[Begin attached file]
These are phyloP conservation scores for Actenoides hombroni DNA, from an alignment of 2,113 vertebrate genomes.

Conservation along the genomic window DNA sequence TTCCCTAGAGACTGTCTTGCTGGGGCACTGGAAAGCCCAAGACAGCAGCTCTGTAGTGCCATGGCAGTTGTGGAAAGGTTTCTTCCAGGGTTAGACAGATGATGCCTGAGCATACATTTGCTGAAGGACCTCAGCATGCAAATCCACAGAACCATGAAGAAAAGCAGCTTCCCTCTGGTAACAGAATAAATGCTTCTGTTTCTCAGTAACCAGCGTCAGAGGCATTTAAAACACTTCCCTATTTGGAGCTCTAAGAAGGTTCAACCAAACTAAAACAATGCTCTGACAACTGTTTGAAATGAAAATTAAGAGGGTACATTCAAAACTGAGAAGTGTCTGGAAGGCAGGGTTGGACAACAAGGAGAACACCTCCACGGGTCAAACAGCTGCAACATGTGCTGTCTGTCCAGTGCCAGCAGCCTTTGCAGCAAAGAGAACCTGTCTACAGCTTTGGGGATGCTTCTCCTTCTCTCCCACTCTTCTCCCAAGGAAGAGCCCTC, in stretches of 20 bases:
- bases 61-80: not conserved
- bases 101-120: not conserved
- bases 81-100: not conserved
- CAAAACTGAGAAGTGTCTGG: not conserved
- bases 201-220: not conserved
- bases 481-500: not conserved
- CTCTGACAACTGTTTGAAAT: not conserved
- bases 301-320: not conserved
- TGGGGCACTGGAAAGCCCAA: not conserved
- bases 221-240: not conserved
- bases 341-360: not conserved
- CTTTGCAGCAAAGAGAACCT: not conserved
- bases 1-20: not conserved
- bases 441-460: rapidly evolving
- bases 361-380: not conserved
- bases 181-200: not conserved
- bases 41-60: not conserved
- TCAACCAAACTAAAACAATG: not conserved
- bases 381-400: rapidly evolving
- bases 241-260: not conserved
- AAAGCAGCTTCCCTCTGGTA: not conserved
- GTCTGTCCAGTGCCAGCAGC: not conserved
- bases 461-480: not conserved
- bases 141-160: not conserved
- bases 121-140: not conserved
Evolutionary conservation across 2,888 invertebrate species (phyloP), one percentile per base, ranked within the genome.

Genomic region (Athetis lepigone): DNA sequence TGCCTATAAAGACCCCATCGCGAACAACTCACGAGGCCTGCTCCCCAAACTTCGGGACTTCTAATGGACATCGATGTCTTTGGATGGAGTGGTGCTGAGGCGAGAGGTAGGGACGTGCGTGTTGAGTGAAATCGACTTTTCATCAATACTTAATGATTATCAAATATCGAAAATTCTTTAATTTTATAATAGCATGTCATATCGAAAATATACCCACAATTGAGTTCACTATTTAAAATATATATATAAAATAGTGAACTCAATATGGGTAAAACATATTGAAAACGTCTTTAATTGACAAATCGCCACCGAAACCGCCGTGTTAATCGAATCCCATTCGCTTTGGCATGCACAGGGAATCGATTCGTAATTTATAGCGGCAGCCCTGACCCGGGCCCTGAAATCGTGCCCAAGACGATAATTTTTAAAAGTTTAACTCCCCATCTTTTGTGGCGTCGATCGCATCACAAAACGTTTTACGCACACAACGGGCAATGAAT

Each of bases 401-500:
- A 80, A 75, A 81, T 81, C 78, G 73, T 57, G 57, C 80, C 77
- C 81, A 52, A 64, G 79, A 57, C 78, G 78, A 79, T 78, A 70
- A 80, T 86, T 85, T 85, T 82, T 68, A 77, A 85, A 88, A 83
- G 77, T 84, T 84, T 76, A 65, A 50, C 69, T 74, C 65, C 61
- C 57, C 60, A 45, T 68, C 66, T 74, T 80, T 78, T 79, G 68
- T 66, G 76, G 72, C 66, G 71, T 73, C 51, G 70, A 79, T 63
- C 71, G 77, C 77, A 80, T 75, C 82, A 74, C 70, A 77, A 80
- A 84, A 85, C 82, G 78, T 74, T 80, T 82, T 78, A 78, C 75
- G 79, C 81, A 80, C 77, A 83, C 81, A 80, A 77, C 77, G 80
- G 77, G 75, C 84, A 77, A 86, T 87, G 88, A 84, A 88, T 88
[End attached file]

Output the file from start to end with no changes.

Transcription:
These are phyloP conservation scores for Actenoides hombroni DNA, from an alignment of 2,113 vertebrate genomes.

Conservation along the genomic window DNA sequence TTCCCTAGAGACTGTCTTGCTGGGGCACTGGAAAGCCCAAGACAGCAGCTCTGTAGTGCCATGGCAGTTGTGGAAAGGTTTCTTCCAGGGTTAGACAGATGATGCCTGAGCATACATTTGCTGAAGGACCTCAGCATGCAAATCCACAGAACCATGAAGAAAAGCAGCTTCCCTCTGGTAACAGAATAAATGCTTCTGTTTCTCAGTAACCAGCGTCAGAGGCATTTAAAACACTTCCCTATTTGGAGCTCTAAGAAGGTTCAACCAAACTAAAACAATGCTCTGACAACTGTTTGAAATGAAAATTAAGAGGGTACATTCAAAACTGAGAAGTGTCTGGAAGGCAGGGTTGGACAACAAGGAGAACACCTCCACGGGTCAAACAGCTGCAACATGTGCTGTCTGTCCAGTGCCAGCAGCCTTTGCAGCAAAGAGAACCTGTCTACAGCTTTGGGGATGCTTCTCCTTCTCTCCCACTCTTCTCCCAAGGAAGAGCCCTC, in stretches of 20 bases:
- bases 61-80: not conserved
- bases 101-120: not conserved
- bases 81-100: not conserved
- CAAAACTGAGAAGTGTCTGG: not conserved
- bases 201-220: not conserved
- bases 481-500: not conserved
- CTCTGACAACTGTTTGAAAT: not conserved
- bases 301-320: not conserved
- TGGGGCACTGGAAAGCCCAA: not conserved
- bases 221-240: not conserved
- bases 341-360: not conserved
- CTTTGCAGCAAAGAGAACCT: not conserved
- bases 1-20: not conserved
- bases 441-460: rapidly evolving
- bases 361-380: not conserved
- bases 181-200: not conserved
- bases 41-60: not conserved
- TCAACCAAACTAAAACAATG: not conserved
- bases 381-400: rapidly evolving
- bases 241-260: not conserved
- AAAGCAGCTTCCCTCTGGTA: not conserved
- GTCTGTCCAGTGCCAGCAGC: not conserved
- bases 461-480: not conserved
- bases 141-160: not conserved
- bases 121-140: not conserved
Evolutionary conservation across 2,888 invertebrate species (phyloP), one percentile per base, ranked within the genome.

Genomic region (Athetis lepigone): DNA sequence TGCCTATAAAGACCCCATCGCGAACAACTCACGAGGCCTGCTCCCCAAACTTCGGGACTTCTAATGGACATCGATGTCTTTGGATGGAGTGGTGCTGAGGCGAGAGGTAGGGACGTGCGTGTTGAGTGAAATCGACTTTTCATCAATACTTAATGATTATCAAATATCGAAAATTCTTTAATTTTATAATAGCATGTCATATCGAAAATATACCCACAATTGAGTTCACTATTTAAAATATATATATAAAATAGTGAACTCAATATGGGTAAAACATATTGAAAACGTCTTTAATTGACAAATCGCCACCGAAACCGCCGTGTTAATCGAATCCCATTCGCTTTGGCATGCACAGGGAATCGATTCGTAATTTATAGCGGCAGCCCTGACCCGGGCCCTGAAATCGTGCCCAAGACGATAATTTTTAAAAGTTTAACTCCCCATCTTTTGTGGCGTCGATCGCATCACAAAACGTTTTACGCACACAACGGGCAATGAAT

Each of bases 401-500:
- A 80, A 75, A 81, T 81, C 78, G 73, T 57, G 57, C 80, C 77
- C 81, A 52, A 64, G 79, A 57, C 78, G 78, A 79, T 78, A 70
- A 80, T 86, T 85, T 85, T 82, T 68, A 77, A 85, A 88, A 83
- G 77, T 84, T 84, T 76, A 65, A 50, C 69, T 74, C 65, C 61
- C 57, C 60, A 45, T 68, C 66, T 74, T 80, T 78, T 79, G 68
- T 66, G 76, G 72, C 66, G 71, T 73, C 51, G 70, A 79, T 63
- C 71, G 77, C 77, A 80, T 75, C 82, A 74, C 70, A 77, A 80
- A 84, A 85, C 82, G 78, T 74, T 80, T 82, T 78, A 78, C 75
- G 79, C 81, A 80, C 77, A 83, C 81, A 80, A 77, C 77, G 80
- G 77, G 75, C 84, A 77, A 86, T 87, G 88, A 84, A 88, T 88